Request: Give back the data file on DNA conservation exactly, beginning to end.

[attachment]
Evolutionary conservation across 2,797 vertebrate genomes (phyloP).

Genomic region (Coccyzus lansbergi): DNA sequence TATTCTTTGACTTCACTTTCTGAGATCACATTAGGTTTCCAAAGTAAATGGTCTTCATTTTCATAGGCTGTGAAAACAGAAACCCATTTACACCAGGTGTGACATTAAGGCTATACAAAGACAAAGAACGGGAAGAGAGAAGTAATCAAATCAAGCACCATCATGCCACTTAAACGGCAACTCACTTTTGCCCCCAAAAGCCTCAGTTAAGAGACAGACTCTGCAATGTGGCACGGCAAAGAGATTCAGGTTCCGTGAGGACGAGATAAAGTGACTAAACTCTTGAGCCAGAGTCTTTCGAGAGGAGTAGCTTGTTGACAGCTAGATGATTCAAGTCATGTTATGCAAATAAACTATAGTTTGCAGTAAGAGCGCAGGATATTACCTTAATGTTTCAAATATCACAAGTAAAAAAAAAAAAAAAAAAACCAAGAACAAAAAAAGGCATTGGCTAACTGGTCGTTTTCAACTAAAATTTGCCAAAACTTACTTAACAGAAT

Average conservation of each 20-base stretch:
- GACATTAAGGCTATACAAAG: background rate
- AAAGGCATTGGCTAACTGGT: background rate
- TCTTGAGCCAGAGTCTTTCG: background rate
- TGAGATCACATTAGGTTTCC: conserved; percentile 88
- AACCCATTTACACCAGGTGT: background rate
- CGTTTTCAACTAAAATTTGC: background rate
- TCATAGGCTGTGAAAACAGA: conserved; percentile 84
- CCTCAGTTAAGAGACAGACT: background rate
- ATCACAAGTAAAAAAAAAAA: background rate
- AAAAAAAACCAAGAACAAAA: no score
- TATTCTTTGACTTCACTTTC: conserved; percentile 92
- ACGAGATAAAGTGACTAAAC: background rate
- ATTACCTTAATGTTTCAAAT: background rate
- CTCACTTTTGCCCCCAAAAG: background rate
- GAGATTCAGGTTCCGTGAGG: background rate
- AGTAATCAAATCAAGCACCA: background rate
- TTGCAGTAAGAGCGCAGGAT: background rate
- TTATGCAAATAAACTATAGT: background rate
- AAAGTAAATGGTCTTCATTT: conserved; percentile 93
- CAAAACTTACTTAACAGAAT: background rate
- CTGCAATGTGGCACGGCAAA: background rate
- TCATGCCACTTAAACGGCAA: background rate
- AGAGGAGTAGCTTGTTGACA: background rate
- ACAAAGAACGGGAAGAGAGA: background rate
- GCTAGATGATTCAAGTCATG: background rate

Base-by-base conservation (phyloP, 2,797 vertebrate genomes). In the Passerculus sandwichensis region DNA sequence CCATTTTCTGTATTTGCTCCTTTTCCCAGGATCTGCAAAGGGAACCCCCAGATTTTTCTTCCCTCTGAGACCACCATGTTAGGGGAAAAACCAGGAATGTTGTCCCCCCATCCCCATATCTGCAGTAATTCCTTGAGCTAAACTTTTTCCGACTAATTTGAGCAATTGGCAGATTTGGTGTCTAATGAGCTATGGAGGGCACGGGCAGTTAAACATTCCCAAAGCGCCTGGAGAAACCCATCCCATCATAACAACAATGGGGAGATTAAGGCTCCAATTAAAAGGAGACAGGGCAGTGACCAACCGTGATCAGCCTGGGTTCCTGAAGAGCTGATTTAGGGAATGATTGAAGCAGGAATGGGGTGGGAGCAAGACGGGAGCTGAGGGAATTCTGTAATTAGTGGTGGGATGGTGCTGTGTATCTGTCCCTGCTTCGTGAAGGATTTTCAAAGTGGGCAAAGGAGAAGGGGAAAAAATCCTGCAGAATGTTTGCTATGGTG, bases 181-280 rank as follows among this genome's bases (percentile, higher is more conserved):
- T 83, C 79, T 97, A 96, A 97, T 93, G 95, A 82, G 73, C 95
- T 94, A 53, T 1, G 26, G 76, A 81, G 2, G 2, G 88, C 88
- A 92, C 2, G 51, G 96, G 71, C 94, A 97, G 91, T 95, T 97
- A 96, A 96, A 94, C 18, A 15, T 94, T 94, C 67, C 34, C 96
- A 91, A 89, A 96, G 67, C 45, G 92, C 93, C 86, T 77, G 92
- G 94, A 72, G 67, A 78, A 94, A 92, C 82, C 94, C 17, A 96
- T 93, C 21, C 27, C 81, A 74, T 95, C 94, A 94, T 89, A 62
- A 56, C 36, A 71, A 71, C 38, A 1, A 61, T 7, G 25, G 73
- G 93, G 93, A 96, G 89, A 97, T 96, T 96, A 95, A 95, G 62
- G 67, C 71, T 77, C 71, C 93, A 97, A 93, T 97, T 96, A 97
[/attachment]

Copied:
Evolutionary conservation across 2,797 vertebrate genomes (phyloP).

Genomic region (Coccyzus lansbergi): DNA sequence TATTCTTTGACTTCACTTTCTGAGATCACATTAGGTTTCCAAAGTAAATGGTCTTCATTTTCATAGGCTGTGAAAACAGAAACCCATTTACACCAGGTGTGACATTAAGGCTATACAAAGACAAAGAACGGGAAGAGAGAAGTAATCAAATCAAGCACCATCATGCCACTTAAACGGCAACTCACTTTTGCCCCCAAAAGCCTCAGTTAAGAGACAGACTCTGCAATGTGGCACGGCAAAGAGATTCAGGTTCCGTGAGGACGAGATAAAGTGACTAAACTCTTGAGCCAGAGTCTTTCGAGAGGAGTAGCTTGTTGACAGCTAGATGATTCAAGTCATGTTATGCAAATAAACTATAGTTTGCAGTAAGAGCGCAGGATATTACCTTAATGTTTCAAATATCACAAGTAAAAAAAAAAAAAAAAAAACCAAGAACAAAAAAAGGCATTGGCTAACTGGTCGTTTTCAACTAAAATTTGCCAAAACTTACTTAACAGAAT

Average conservation of each 20-base stretch:
- GACATTAAGGCTATACAAAG: background rate
- AAAGGCATTGGCTAACTGGT: background rate
- TCTTGAGCCAGAGTCTTTCG: background rate
- TGAGATCACATTAGGTTTCC: conserved; percentile 88
- AACCCATTTACACCAGGTGT: background rate
- CGTTTTCAACTAAAATTTGC: background rate
- TCATAGGCTGTGAAAACAGA: conserved; percentile 84
- CCTCAGTTAAGAGACAGACT: background rate
- ATCACAAGTAAAAAAAAAAA: background rate
- AAAAAAAACCAAGAACAAAA: no score
- TATTCTTTGACTTCACTTTC: conserved; percentile 92
- ACGAGATAAAGTGACTAAAC: background rate
- ATTACCTTAATGTTTCAAAT: background rate
- CTCACTTTTGCCCCCAAAAG: background rate
- GAGATTCAGGTTCCGTGAGG: background rate
- AGTAATCAAATCAAGCACCA: background rate
- TTGCAGTAAGAGCGCAGGAT: background rate
- TTATGCAAATAAACTATAGT: background rate
- AAAGTAAATGGTCTTCATTT: conserved; percentile 93
- CAAAACTTACTTAACAGAAT: background rate
- CTGCAATGTGGCACGGCAAA: background rate
- TCATGCCACTTAAACGGCAA: background rate
- AGAGGAGTAGCTTGTTGACA: background rate
- ACAAAGAACGGGAAGAGAGA: background rate
- GCTAGATGATTCAAGTCATG: background rate

Base-by-base conservation (phyloP, 2,797 vertebrate genomes). In the Passerculus sandwichensis region DNA sequence CCATTTTCTGTATTTGCTCCTTTTCCCAGGATCTGCAAAGGGAACCCCCAGATTTTTCTTCCCTCTGAGACCACCATGTTAGGGGAAAAACCAGGAATGTTGTCCCCCCATCCCCATATCTGCAGTAATTCCTTGAGCTAAACTTTTTCCGACTAATTTGAGCAATTGGCAGATTTGGTGTCTAATGAGCTATGGAGGGCACGGGCAGTTAAACATTCCCAAAGCGCCTGGAGAAACCCATCCCATCATAACAACAATGGGGAGATTAAGGCTCCAATTAAAAGGAGACAGGGCAGTGACCAACCGTGATCAGCCTGGGTTCCTGAAGAGCTGATTTAGGGAATGATTGAAGCAGGAATGGGGTGGGAGCAAGACGGGAGCTGAGGGAATTCTGTAATTAGTGGTGGGATGGTGCTGTGTATCTGTCCCTGCTTCGTGAAGGATTTTCAAAGTGGGCAAAGGAGAAGGGGAAAAAATCCTGCAGAATGTTTGCTATGGTG, bases 181-280 rank as follows among this genome's bases (percentile, higher is more conserved):
- T 83, C 79, T 97, A 96, A 97, T 93, G 95, A 82, G 73, C 95
- T 94, A 53, T 1, G 26, G 76, A 81, G 2, G 2, G 88, C 88
- A 92, C 2, G 51, G 96, G 71, C 94, A 97, G 91, T 95, T 97
- A 96, A 96, A 94, C 18, A 15, T 94, T 94, C 67, C 34, C 96
- A 91, A 89, A 96, G 67, C 45, G 92, C 93, C 86, T 77, G 92
- G 94, A 72, G 67, A 78, A 94, A 92, C 82, C 94, C 17, A 96
- T 93, C 21, C 27, C 81, A 74, T 95, C 94, A 94, T 89, A 62
- A 56, C 36, A 71, A 71, C 38, A 1, A 61, T 7, G 25, G 73
- G 93, G 93, A 96, G 89, A 97, T 96, T 96, A 95, A 95, G 62
- G 67, C 71, T 77, C 71, C 93, A 97, A 93, T 97, T 96, A 97